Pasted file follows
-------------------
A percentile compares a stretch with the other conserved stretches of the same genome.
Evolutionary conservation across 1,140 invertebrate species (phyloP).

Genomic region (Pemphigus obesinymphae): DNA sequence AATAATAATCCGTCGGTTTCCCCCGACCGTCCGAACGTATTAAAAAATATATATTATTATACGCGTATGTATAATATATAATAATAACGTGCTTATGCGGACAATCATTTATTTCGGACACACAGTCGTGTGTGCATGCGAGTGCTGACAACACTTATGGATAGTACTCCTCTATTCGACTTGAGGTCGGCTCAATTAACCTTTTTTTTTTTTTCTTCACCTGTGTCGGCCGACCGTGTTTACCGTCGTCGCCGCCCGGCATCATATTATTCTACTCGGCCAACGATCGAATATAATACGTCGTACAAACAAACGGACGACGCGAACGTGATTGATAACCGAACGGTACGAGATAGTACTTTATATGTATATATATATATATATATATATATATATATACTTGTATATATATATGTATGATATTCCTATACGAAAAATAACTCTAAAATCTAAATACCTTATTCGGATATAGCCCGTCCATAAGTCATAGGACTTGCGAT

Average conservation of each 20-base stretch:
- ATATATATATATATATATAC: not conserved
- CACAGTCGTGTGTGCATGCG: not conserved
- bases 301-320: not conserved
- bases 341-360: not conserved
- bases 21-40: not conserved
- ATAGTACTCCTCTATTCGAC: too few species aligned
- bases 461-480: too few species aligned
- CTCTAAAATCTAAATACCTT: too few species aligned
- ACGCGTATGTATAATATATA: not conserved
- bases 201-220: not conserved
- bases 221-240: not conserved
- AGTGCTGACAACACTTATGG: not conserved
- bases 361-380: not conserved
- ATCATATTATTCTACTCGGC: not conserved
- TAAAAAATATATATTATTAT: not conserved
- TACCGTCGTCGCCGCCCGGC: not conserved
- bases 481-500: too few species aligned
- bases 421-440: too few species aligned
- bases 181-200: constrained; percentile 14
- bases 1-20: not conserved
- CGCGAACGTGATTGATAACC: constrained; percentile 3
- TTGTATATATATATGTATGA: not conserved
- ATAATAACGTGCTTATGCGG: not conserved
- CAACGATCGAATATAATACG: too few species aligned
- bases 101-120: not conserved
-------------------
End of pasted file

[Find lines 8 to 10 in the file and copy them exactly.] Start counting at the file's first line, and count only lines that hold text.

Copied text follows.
- bases 341-360: not conserved
- bases 21-40: not conserved
- ATAGTACTCCTCTATTCGAC: too few species aligned